- On the one hand, the imperialists (mainly Russian and then American) led to strong popular resistance in Afghanistan, Iraq, Syria, Libya and elsewhere: this resistance took different forms, including Islamism. Today, the jihadists falsely present themselves as resisting imperialism in order to attract support.
- During the popular uprisings, whether in Palestine, Afghanistan, Syria or Libya, the imperialists and their allies have always allowed the Islamists to develop. They are better enemies than revolutionary and secular groups, who have been massacred by the Islamists and the imperialists both. Sometimes the imperialists even directly support jihadist groups when it serves their interests (against the Soviets, against the Kurds, against the Syrian regime, against the PFLP in Palestine …).
Today, Daesh is a powerful organization, established in multiple countries. So much so that NATO is now working with other Islamists from Al Qaeda against them, itself an act of sharp political failure. There are in fact two sides to Daesh: the state itself between Syria and Iraq, and its clandestine organization in other countries.
The Social Role of Daesh
In Iraq and Cham (the Levant, that is to say mainly Syria), Daesh is building a genuine state that will probably not disappear in the near future.This state is based on Islamic law, Shariah .It is extremely reactionary: massacres of disbelievers (including Yezidis), repression of all opposition, general sexual slavery, atrocious conditions for women, permanent war, torture, destitution, and public executions. In fact, support for Daesh in some areas is mainly due to its reputation for defending Sunni interests and fighting corruption. Thus, many Syrian and Iraqi officers and tribal leaders joined the organization. Daesh is not the dreamed-of country of the Ummah of the Muslim community: it is a hyper-reactionary state which lowers wages, terrorizes its population, and maintains violent inequalities.The reality is far from propaganda-fueled fiction, and the situation is degrading in step with the economic and social collapse of this region, devastated as it is through imperialist-led wars for domination.
Yet, abroad, the radical Islamist project attracts some individuals or small groups. Initially, some of those attracted view the jihadists are the true opponents of American or Russian imperialism. Other people are motivated by humanitarianism: the atrocious images of the war in Syria urge them to go and help a martyred people. There are sometimes very legitimate motivations, a desire to fight for justice and against war crimes and imperialism. But the jihadists have built a very effective propaganda machine to channel these feelings for their benefit and gradually attract the most motivated people into their networks. Once one arrives in Cham , it is too late, one must adhere to the organization or suffer the consequences.And people wanting with all their heart to help the Syrian people become their executioners.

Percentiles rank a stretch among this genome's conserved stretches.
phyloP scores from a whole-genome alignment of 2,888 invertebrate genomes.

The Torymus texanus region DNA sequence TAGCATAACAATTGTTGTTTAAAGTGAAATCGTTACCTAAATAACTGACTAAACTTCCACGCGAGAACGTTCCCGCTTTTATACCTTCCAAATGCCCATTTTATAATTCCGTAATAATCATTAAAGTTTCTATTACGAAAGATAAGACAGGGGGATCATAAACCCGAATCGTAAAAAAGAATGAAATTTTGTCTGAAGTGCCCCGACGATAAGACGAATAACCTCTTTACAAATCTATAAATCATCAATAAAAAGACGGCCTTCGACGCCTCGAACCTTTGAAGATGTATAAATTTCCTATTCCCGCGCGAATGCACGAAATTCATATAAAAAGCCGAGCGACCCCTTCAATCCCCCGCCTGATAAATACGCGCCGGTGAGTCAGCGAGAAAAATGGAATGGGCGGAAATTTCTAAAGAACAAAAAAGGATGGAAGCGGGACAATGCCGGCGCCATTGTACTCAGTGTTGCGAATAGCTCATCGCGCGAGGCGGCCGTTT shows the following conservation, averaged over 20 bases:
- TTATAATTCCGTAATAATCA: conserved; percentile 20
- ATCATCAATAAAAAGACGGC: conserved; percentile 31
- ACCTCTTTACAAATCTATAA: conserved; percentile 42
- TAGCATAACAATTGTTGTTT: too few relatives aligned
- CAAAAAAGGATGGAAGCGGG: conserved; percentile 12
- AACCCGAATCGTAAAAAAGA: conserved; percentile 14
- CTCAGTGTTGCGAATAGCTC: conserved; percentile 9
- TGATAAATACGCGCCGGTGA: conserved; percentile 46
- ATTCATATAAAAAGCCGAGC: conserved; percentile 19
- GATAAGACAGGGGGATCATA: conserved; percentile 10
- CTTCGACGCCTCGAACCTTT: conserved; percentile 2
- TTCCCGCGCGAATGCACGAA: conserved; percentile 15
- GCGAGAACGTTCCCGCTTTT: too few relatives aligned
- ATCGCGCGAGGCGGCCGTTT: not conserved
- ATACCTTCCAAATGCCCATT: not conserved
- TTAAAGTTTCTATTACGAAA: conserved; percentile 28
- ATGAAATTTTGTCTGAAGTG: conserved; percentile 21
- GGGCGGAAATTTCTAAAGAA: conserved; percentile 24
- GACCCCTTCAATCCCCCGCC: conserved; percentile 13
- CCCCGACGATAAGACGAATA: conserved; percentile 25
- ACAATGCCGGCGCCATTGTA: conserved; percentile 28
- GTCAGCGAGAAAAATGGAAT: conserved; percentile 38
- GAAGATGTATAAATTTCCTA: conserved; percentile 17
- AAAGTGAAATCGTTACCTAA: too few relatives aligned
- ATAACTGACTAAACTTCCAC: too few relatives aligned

What is the class base of Daesh? It is difficult to know precisely. We know that among the many foreign fighters who join Daesh are many who come from well educated families. It’s not just desperate folks. The organization relies on deserters, veterans of international Jihad (Pashtun, Chechens, Saudi and Tunisian in particular) and on some powerful Iraqi Sunni tribes. The petite bourgeoise seems particularly well represented. Beyond ideology, Daesh thus functions as a counterweight to Ba’athist regimes deemed too secular and too tolerant of Shi’ism. It is a capitalist state under construction, more openly brutal than others, and born of the inter-imperialist war in Syria and the disillusionment of a popular uprising drowned in blood.
Inter-imperialist wars have often fueled radical movements which transform the violence of war into political momentum: Daesh is no exception. It is a semi-feudal, idealistic and anti-people movement with a morbid fascination with violence, presenting a romantic vision of anti-capitalism which aligns with its social base. However, Daesh does not represent the interests of a particular imperialism: if it has been supported by different foreign powers, it claims an autonomous political project, driven by a dynamic of return to a feudal system – a return which cannot be achieved in a world entirely dominated by capital. The desire to return to gold dinar currency and to base its support on tribal networks corresponds to this semi-feudal project. To summarize, the state that Daesh is trying to construct represents a brutal form of total reaction.
Radical Islamism in France and Postcolonial Management of the Banlieus